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Iranian court spares life of former Marine

AP
Amir Hekmati, a former Marine, was arrested for spying in Iran during what his family says was a trip to visit his grandmother.

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By The Associated Press
Saturday, April 12, 2014, 8:09 p.m.
 

TEHRAN, Iran — An Iranian appeals court has overturned a death sentence of a former Marine convicted of working for the CIA, instead sentencing him to 10 years in prison, his lawyer said Saturday.

Amir Hekmati, a dual U.S.-Iranian citizen born in Arizona, was arrested in August 2011, then tried, convicted and sentenced to death for spying.

Iranian prosecutors said Hekmati received special training and served at U.S. military bases in Iraq and Afghanistan before heading to Iran as a spy. Hekmati's family and the U.S. government repeatedly denied the 31-year-old is a spy, instead saying he traveled to Iran to visit his grandmother.

Iran's Supreme Court annulled the death sentence when Hekmati appealed, ordering a retrial in 2012. The country's Revolutionary Court then overturned his conviction for espionage, his lawyer Mahmoud Alizadeh Tabatabaei said. Instead, it charged him with “cooperating with hostile governments” and sentenced him to 10 years in prison, Tabatabaei said.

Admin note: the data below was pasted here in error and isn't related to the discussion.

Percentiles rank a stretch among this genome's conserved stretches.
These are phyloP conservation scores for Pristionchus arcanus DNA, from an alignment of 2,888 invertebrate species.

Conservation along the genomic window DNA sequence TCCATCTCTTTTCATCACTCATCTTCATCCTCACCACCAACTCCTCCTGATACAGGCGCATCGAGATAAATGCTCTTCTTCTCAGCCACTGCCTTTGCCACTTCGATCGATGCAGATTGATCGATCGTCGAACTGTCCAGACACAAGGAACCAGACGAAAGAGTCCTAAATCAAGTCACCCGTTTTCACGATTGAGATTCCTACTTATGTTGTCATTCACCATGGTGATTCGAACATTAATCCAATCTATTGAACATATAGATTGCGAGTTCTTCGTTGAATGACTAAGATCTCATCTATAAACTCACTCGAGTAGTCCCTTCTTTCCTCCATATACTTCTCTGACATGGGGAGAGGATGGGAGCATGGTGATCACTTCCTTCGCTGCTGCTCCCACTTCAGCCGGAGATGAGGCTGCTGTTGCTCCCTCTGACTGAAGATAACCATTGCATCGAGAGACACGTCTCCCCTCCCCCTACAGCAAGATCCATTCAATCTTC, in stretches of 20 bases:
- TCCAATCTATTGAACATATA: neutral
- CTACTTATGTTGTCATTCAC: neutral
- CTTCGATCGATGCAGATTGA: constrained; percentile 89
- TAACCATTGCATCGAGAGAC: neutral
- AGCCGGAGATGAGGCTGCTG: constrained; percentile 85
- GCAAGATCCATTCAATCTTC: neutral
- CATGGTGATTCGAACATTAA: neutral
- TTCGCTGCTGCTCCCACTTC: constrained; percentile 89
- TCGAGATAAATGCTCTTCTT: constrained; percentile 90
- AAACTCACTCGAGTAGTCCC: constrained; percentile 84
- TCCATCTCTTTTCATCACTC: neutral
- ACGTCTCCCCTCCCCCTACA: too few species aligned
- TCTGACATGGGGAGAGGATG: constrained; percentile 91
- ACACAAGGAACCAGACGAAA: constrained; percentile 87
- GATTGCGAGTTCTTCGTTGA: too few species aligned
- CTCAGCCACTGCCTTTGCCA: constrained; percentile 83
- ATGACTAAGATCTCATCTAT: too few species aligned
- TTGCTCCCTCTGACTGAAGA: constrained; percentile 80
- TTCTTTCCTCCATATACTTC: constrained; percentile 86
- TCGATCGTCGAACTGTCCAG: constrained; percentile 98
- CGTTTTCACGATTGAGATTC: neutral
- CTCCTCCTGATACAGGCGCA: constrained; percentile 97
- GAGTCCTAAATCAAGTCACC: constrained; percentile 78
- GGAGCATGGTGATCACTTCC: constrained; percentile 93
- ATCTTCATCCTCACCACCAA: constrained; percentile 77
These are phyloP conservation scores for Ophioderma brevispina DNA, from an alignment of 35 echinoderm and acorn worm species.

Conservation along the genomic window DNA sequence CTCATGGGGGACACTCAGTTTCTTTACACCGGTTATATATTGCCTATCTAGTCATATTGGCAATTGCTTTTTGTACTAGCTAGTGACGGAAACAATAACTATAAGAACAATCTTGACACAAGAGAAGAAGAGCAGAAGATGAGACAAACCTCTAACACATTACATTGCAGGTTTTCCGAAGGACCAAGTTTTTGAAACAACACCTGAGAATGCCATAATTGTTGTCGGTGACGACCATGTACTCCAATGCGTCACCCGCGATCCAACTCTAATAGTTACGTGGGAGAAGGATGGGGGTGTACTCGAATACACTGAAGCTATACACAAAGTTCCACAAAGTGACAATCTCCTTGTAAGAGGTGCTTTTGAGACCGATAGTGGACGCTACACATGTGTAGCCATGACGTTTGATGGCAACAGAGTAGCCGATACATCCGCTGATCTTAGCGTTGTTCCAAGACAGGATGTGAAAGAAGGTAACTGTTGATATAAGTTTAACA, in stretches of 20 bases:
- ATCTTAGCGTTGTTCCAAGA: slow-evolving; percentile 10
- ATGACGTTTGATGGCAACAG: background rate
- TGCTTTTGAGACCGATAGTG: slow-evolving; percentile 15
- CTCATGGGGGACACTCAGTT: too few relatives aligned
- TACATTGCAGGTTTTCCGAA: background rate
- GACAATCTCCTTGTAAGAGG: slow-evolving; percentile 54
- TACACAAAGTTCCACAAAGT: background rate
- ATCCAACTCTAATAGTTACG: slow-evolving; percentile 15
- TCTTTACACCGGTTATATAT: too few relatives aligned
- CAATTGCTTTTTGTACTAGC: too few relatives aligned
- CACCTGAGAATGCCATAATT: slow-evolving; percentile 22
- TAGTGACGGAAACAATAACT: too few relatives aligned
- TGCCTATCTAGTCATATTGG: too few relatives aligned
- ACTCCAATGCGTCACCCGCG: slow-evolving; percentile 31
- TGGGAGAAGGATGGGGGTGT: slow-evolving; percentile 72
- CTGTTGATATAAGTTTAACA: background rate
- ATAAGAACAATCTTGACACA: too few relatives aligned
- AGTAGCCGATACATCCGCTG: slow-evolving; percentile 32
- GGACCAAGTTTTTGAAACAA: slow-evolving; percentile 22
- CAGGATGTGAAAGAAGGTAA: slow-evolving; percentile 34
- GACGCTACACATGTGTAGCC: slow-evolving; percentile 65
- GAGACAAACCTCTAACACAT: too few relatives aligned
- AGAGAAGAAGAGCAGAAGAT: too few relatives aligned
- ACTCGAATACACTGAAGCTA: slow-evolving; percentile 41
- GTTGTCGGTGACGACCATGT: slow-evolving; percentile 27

Iran's Appeals Court “recently” upheld the verdict, the lawyer said, a decision that is final.

Tabatabaei said he is seeking Hekmati's conditional freedom from Evin prison, north of the capital, Tehran. Hekmati has been behind bars since his arrest.

“According to law, if someone serves one-third of his conviction period and within that time, shows an acceptable behavior in jail, he can be entitled to conditional freedom,” Tabatabaei said. “One-third of his imprisonment will end around September and October.”

Conditional freedom could allow Hekmati to leave the country, depending on what a court decides. That could allow Hekmati to visit his father, Ali Hekmati, a professor at Mott Community College in Flint, Mich., who family members say has been diagnosed with terminal brain cancer and recently suffered a stroke.

Tabatabaei said a doctor treating Hekmati's father at an American hospital has sent him a letter asking the ex-Marine's leave on bail to meet his ailing father

“We have requested that if the prosecutor agrees, Amir can go on leave with an appropriate bail so that he could go and visit his father,” Tabatabaei said.

The Obama administration in November asked for Iran to free Hekmati and two other Americans believed held there, as relations recently have thawed between Washington and moderate President Hassan Rouhani. The call occurs as world powers continue negotiations with Iran over its contested nuclear program.

 

 
 


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